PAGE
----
This is a beautiful species, the head, pronotum and elytra are metallic purple. It superficially resembles Timarcha goettingensis, but whilst the femora and tibiae of Chrysolina sturmi are metallic purple, the tarsi are orange-brown.
The adults are found on Ground-ivy, especially on sunny banks. It prefers areas with calcareous soils.
The adults occur in every month from March until November when they hibernate.
This very local species is moderately widespread in England south of the Wash and Severn estuary but is scarce north of this. It is scarce in South Wales. Apparently, there are no records for Scotland, and according to Anderson et al. (1997) it is unrecorded in Ireland. Hyman (1992: 179) gave this species Notable B status. There are relatively few post-1970 10 km square records so that this species may be declining over parts of its range.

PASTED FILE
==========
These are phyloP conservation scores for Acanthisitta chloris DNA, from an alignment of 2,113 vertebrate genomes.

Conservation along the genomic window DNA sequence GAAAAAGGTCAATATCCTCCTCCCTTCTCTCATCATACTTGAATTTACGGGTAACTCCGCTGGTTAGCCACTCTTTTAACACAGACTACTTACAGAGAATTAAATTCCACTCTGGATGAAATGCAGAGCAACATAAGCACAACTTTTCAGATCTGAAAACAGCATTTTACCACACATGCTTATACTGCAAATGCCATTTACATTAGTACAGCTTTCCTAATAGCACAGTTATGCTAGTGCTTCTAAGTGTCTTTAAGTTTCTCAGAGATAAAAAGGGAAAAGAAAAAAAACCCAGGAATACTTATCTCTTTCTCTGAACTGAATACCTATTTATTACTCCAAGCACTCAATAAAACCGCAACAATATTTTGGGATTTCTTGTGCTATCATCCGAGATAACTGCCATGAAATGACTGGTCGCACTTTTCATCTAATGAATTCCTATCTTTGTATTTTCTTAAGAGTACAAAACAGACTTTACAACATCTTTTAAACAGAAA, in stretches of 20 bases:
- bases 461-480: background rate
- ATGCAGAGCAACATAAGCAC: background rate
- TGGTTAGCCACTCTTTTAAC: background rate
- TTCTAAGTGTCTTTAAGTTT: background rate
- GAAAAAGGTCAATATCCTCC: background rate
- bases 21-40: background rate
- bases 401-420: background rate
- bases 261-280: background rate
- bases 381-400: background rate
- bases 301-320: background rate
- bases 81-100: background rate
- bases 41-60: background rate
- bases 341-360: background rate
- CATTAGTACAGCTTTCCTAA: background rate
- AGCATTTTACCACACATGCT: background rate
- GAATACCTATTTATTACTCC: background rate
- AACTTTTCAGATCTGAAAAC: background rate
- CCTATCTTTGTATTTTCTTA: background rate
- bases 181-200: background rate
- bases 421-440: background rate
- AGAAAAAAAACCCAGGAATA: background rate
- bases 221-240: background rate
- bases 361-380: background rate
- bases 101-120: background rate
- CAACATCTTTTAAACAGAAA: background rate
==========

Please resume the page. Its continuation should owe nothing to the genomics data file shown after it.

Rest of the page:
Rare in Leicestershire and Rutland, the Bloody Oaks Quarry record of 6th May 2013 is the first for Rutland, and as at the end of 2013 it had not been recorded from neighbouring Warwickshire.
Leicestershire & Rutland Map
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